ASEAN urges North Korea to reign in weapons program

ASEAN urges North Korea to reign in weapons program


Southeast Asian defense ministers in late October 2017 expressed “grave concern” over North Korea’s nuclear and missile programs and urged the reclusive country to meet its international obligations and resume communications.

North Korea is working to develop a nuclear-tipped missile capable of striking the U.S. mainland and has ignored all calls, even from its lone major ally, China, to rein in its weapons programs conducted in defiance of United Nations Security Council resolutions.

Defense ministers from the Association of Southeast Asian Nations (ASEAN), in a joint statement, underscored the “need to maintain peace and stability in the region” and called “for the exercise of self-restraint and the resumption of dialogue to de-escalate tensions in the Korean Peninsula.”

They recently met with their counterparts from the Australia, China, India, Japan, New Zealand, Russia, South Korea and United States, and the issues of North Korea, the disputed South China Sea and terrorism topped the agenda.

U.S. Defense Secretary James Mattis spoke with Indo-Asia-Pacific allies about North Korea and the crisis caused by its “reckless” provocations. Mattis’ trip to Asia, which also included stops in Thailand and South Korea, came just weeks before Donald Trump’s first visit to Asia as U.S. president.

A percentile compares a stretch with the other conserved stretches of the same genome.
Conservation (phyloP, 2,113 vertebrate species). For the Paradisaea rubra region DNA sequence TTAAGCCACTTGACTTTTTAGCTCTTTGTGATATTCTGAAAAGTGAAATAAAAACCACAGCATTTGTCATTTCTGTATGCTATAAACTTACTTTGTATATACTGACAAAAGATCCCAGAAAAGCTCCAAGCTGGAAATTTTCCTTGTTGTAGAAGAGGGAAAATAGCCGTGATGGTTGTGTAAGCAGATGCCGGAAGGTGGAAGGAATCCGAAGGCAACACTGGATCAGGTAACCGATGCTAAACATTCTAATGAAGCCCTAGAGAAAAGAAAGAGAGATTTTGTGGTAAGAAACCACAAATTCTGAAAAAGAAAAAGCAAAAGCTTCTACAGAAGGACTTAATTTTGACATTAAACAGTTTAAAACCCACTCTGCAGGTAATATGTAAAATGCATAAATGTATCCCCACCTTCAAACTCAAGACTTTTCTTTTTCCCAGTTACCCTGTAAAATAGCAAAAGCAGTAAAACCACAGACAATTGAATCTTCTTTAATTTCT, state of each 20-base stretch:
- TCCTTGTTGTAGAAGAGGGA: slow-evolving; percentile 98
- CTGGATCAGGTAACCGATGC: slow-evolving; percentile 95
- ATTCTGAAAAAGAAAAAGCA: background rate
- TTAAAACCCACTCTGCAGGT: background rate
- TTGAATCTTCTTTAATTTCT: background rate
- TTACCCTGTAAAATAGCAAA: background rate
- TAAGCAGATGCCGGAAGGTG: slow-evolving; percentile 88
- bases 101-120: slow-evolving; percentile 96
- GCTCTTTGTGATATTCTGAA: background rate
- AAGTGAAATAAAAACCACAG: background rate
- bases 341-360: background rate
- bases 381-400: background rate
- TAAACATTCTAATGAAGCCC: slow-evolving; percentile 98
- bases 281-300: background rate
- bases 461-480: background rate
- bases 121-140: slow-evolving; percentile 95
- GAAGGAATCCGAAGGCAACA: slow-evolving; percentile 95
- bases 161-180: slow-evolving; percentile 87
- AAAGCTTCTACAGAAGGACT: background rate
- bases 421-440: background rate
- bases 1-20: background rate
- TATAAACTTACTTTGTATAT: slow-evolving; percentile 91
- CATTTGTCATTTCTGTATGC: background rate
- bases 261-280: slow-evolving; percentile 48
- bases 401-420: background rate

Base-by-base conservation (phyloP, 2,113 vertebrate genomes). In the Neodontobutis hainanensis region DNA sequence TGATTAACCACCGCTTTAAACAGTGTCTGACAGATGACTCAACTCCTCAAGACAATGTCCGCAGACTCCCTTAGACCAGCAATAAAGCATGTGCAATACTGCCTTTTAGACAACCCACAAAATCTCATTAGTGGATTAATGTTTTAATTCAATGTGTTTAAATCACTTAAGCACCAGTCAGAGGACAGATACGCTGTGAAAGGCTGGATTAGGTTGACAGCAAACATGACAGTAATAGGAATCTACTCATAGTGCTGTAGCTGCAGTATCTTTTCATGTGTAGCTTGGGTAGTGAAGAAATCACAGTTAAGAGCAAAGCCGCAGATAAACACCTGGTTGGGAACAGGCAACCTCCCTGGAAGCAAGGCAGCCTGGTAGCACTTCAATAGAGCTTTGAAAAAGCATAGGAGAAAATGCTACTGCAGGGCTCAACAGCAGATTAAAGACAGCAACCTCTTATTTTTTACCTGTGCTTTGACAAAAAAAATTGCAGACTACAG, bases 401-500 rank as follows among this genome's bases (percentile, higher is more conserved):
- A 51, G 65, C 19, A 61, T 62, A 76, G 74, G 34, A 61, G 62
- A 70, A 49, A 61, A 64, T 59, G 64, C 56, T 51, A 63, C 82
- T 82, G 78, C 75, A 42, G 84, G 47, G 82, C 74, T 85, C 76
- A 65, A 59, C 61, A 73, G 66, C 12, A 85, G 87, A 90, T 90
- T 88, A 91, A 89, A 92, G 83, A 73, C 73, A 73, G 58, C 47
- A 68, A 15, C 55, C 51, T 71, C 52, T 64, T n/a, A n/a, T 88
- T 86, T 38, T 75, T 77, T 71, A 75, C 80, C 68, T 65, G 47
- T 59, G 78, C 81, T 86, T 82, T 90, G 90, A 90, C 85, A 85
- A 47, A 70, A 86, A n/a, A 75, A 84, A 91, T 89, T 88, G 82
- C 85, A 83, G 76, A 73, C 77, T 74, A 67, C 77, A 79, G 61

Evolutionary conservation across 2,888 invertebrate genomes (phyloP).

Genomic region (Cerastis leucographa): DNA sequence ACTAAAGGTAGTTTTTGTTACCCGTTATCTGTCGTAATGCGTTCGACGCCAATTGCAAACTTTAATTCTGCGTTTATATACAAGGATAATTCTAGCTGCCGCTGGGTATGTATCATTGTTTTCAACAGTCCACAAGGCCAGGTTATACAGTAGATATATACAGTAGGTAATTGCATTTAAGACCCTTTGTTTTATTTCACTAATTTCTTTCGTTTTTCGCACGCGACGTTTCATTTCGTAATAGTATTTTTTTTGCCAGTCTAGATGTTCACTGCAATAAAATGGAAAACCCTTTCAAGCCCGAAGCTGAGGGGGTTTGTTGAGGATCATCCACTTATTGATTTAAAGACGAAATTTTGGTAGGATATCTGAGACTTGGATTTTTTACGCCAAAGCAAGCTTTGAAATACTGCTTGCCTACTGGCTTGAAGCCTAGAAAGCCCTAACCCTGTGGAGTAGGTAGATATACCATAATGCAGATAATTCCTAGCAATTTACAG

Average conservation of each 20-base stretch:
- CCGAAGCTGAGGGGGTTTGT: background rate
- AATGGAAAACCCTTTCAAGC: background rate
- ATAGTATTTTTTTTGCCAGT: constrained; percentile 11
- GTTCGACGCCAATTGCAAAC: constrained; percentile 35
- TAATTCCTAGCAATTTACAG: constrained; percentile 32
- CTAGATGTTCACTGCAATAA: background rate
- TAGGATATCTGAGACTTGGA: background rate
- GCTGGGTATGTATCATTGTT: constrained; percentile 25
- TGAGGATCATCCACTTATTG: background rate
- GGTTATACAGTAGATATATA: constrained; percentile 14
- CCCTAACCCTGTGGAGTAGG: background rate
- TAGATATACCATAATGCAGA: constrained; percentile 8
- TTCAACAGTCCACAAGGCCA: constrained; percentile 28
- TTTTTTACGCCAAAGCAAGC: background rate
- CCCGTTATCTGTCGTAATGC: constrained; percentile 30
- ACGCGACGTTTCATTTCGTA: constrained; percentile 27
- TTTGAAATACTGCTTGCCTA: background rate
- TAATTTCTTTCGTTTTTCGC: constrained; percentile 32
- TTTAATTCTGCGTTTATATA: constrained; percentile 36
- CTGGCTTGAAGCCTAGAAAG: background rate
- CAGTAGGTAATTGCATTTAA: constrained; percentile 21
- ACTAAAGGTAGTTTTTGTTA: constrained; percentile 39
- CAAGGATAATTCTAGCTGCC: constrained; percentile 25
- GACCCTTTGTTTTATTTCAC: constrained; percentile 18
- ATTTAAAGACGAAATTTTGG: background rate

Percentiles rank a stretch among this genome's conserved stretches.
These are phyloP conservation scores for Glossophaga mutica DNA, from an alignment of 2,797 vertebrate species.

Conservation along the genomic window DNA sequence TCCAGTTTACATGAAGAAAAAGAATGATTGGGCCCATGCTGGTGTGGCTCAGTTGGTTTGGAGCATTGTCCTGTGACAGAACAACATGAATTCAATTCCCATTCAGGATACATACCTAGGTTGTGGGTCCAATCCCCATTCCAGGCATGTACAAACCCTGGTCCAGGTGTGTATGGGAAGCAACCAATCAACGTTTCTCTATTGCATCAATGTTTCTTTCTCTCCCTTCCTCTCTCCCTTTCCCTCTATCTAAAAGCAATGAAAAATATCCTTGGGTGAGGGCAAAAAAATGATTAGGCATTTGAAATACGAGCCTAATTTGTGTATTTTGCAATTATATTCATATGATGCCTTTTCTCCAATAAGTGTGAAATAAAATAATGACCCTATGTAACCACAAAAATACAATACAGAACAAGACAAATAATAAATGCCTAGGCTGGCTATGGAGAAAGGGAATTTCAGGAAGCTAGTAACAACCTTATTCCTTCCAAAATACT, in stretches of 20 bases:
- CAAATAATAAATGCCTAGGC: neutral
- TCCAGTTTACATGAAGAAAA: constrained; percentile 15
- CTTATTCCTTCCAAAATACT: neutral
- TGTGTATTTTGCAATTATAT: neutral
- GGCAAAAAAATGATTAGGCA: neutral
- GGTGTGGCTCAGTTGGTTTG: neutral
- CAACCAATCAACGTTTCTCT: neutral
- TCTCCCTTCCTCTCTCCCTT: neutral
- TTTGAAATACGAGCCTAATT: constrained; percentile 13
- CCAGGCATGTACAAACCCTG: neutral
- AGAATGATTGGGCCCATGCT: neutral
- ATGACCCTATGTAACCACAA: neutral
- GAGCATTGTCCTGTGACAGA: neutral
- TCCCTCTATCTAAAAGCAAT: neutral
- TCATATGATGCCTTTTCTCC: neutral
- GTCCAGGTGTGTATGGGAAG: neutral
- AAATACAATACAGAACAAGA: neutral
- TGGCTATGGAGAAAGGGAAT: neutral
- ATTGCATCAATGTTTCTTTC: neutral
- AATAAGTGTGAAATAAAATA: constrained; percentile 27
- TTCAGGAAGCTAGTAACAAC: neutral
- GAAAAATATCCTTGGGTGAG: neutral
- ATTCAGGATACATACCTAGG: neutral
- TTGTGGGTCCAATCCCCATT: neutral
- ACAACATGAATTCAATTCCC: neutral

In the same statement, the ministers reiterated the importance of “safety and freedom of navigation in and overflight above the South China Sea” and called for “self-restraint in the conduct of activities.” (Pictured: Association of Southeast Asian Nations (ASEAN) defense chiefs, led by Philippine Defense Secretary Delfin Lorenzana, center, link arms during a brief photo session at the start of the ASEAN Defense Ministers Meeting in October 2017.)

They also vowed to work together to combat terrorism as they condemned the attack by the Maute militant group in the southern Philippine city of Marawi.

The Philippines in late October 2017 announced the end of five months of military operations in Marawi after a fierce and unfamiliar urban war that marked the country’s biggest security crisis in years.